Monday, October 03, 2005

Benjamin Kunkel's socialism

Why, is Slate reviewing Benjamin Kunkel’s Indecision? I may be the only one who believes this but I think Michael Agger’s piece is a rebuttal of A. O. Scott’s Times Magazine piece (“Among the Believers”). Scott’s piece (which I enjoyed, by the way) was on “small” literary journals, ones started by bright young things who, in Scott’s words, “get together to assemble pictures and words into a sensibility -- a voice, a look, an attitude -- that they hope will resonate beyond their immediate circle”. But, by design or not, Kunkel seems to emerge as the hero of the piece:

Benjamin Kunkel's first novel, ''Indecision,'' published last month, concerns a young man living in Manhattan and trying, as the title suggests, to figure out what to do with his life. He has a B.A. in philosophy and an active, if confusing, romantic life; he gets by on a combination of office work and parental subsidy. In his author's affectionate estimation, offered over a beer on a recent evening at a Brooklyn bar, this young man, whose name is Dwight Wilmerding, is ''kind of an idiot.'' Perhaps, but he may also be -- the critical response to ''Indecision'' suggests as much -- an especially representative kind of idiot. His plight, after all, is -- for people of his age and background -- a familiar one: an alienation from his own experience brought about by too much knowledge, too many easy, inconsequential choices, too much self-consciousness. Bred in a culture consecrated to the entitled primacy of the individual, he discovers that he lacks a self, a coherent identity, maybe a soul. He feels that he could be anyone. ''It wasn't very unusual for me to lie awake at night,'' he confesses, ''feeling like a scrap of sociology blown into its designated corner of the world. But knowing the clichés are clichés doesn't help you to escape them. You still have to go on experiencing your experience as if no one else has ever done it.''

In his essay in Slate, Michael Aggers takes up the same line about “lying awake at night”, which probably makes it the most resonating line in the book, a line that resonates with what Aggers calls “college-educated males of a certain questing persuasion”, that is. In Indecision, (which, I should mention, I haven’t actually read), the 28-year-old protagonist, Dwight Wilmerding is searching for gravity—lost in a sea of unbelief, he is searching for belief. Apparently he finds it in socialism, declares himself a “democratic socialist” and lives in Bolivia writing press releases on behalf of the proletariat. The key passage in Agger’s review, for me was this:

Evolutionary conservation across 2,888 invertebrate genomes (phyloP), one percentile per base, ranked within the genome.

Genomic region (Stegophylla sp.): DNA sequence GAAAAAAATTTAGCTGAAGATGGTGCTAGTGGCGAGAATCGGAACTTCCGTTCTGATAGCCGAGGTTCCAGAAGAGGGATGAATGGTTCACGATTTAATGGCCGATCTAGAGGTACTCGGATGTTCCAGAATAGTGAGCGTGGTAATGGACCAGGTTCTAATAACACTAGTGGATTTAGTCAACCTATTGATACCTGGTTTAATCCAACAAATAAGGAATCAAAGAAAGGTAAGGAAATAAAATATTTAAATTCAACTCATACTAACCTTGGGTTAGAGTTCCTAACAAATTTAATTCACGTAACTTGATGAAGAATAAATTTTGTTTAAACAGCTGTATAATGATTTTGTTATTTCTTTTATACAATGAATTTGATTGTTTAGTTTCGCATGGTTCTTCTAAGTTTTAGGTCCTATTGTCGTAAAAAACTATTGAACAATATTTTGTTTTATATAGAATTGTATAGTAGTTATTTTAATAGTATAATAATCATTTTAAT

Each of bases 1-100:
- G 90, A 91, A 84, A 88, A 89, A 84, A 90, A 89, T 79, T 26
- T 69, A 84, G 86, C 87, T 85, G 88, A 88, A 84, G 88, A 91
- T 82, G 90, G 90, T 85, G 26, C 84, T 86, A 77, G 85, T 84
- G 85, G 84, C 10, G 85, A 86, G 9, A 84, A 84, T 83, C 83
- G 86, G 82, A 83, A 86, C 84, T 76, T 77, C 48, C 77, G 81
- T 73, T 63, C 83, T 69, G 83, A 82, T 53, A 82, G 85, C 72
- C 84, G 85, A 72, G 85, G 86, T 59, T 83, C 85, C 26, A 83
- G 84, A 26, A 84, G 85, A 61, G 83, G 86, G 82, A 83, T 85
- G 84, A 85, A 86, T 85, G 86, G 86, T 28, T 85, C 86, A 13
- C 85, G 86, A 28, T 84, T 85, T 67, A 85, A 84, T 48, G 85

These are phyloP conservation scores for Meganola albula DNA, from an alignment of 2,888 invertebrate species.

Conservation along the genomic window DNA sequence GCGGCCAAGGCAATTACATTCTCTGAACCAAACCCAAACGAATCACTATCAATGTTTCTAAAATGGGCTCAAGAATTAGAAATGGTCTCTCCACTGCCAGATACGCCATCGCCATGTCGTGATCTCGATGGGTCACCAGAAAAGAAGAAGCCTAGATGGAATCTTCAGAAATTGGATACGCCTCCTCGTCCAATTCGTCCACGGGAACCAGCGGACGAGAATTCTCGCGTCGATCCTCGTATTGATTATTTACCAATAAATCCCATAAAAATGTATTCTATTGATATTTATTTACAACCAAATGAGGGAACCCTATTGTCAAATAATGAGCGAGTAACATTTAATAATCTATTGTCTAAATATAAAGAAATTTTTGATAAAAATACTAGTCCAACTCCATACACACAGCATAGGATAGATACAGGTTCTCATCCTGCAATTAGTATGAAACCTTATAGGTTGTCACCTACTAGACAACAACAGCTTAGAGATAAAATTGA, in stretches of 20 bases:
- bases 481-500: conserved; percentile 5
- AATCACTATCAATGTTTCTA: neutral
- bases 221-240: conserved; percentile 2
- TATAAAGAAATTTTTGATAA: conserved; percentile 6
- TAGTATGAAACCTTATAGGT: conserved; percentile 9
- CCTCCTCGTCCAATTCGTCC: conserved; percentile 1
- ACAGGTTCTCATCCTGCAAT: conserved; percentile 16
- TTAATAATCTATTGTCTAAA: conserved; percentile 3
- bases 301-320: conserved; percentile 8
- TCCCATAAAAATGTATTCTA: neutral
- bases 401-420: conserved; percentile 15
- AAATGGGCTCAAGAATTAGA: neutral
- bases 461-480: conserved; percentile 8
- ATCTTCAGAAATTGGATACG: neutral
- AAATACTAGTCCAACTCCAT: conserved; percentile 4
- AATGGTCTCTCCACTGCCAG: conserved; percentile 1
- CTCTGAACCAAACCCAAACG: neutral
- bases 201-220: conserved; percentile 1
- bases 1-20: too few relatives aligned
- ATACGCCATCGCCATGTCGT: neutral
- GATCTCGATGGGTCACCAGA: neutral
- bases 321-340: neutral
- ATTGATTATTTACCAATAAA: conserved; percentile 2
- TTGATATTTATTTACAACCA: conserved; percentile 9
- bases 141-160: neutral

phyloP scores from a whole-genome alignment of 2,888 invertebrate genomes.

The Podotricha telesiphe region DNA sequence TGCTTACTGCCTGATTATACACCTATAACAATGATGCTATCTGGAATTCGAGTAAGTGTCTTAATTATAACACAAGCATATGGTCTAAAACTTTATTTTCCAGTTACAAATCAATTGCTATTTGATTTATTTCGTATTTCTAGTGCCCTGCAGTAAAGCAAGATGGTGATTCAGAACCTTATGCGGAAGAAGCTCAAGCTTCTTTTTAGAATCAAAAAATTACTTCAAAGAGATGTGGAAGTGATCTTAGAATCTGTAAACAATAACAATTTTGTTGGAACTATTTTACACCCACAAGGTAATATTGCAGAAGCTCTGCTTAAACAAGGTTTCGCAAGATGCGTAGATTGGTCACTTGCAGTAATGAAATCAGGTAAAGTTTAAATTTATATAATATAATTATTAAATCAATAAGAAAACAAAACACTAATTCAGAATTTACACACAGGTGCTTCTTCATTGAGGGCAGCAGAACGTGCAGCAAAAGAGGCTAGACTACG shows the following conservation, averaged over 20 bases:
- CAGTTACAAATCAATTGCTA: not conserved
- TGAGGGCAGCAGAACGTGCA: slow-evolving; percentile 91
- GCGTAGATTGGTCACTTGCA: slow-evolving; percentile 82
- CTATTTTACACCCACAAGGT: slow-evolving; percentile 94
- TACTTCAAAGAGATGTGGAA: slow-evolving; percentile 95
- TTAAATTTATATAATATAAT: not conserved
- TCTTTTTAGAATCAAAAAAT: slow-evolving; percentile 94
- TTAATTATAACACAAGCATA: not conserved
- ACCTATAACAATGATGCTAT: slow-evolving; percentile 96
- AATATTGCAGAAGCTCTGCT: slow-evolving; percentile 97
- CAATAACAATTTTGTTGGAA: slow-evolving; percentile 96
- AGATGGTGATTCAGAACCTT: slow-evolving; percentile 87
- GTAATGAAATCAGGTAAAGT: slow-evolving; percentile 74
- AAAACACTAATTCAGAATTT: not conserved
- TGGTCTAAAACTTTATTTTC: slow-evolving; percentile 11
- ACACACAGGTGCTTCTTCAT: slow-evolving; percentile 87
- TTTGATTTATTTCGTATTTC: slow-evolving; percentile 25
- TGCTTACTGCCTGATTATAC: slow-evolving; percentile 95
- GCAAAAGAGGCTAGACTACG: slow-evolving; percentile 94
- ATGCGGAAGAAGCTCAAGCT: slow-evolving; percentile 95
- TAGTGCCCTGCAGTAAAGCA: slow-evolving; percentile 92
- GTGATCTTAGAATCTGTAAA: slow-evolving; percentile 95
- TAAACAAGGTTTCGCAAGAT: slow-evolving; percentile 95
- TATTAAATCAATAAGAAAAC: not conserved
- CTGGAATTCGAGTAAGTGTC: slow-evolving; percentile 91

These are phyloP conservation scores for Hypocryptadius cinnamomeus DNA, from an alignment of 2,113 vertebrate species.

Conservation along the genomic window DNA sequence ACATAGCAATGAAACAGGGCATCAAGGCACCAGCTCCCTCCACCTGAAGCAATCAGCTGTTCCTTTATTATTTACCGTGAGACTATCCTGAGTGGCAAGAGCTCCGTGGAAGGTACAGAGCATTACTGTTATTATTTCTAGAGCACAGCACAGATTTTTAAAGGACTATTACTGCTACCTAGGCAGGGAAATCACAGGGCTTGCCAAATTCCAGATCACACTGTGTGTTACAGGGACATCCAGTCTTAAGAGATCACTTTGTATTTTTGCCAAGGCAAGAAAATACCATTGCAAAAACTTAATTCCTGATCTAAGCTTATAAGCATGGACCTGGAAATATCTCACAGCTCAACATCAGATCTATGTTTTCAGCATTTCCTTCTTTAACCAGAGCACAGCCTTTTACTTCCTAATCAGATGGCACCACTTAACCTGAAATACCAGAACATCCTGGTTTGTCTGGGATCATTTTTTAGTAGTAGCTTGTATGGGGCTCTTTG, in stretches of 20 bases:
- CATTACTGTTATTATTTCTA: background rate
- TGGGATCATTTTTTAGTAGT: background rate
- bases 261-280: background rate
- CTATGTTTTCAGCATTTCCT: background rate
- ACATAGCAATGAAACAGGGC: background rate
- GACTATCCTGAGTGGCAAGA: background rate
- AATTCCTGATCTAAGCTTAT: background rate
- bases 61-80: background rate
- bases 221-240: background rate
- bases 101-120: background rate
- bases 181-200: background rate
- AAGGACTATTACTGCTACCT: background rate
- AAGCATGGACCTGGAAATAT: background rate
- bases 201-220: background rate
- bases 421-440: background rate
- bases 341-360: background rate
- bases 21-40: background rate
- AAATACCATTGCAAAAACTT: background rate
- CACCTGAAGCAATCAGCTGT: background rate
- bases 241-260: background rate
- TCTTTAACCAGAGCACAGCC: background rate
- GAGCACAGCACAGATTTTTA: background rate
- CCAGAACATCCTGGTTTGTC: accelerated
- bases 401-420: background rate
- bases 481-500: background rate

For starters, it's striking that Dwight's conversion to socialism takes place in South America. Latin America is a place where socialism has had a long, tangled history and, pace Venezuela, the talk that circulates about the regions these days tends more toward free-trade agreements than Maoist rebels. Kunkel has Dwight nod toward socialism's complications, but he never makes the embrace seem more than a nostalgic pose. It's a moral pleasure to be a socialist (especially if you're living in a capitalist economy): The hard part is to engage socialism as a rigorous, powerful, and fraught ideology. Dwight seems committed to his ethic of anti-consumerism, but what's less clear is how his passion for his cause translates into a viable intellectual framework for improving on the economic policies of our globalized world.

Aggers puts it really well. I’ve been taken to task when I’ve asserted that it is fashionable to be a socialist these days—fashionable because it gives a moral pleasure, especially in a capitalist economy. But engagement with socialism is hard and anti-consumerism is not socialism, for all the way in which people seem to equate it. Neither is socialism as compatible with individualism as people seem to think it is. This makes all the quasi-socialism that I find in my colleagues exactly what I suspect it is: a desire to feel superior to society which somehow somewhere also acts as an impetus to artistic creation while at the same time, actively engaging in a kind of non-engagement, that suits everybody just fine.

Egad! Here is Michiko Kakutani’s (favorable) review of Indecision, where she writes in the vein of Hoden Caulfield. Goodness, Mistress Michiko getting facetious? Halleluiah!! Also a review by Jay Mcinerney.

UPDATE: I was under the mistaken impression that Indecision came out in 2002. The impression has now been dumped.

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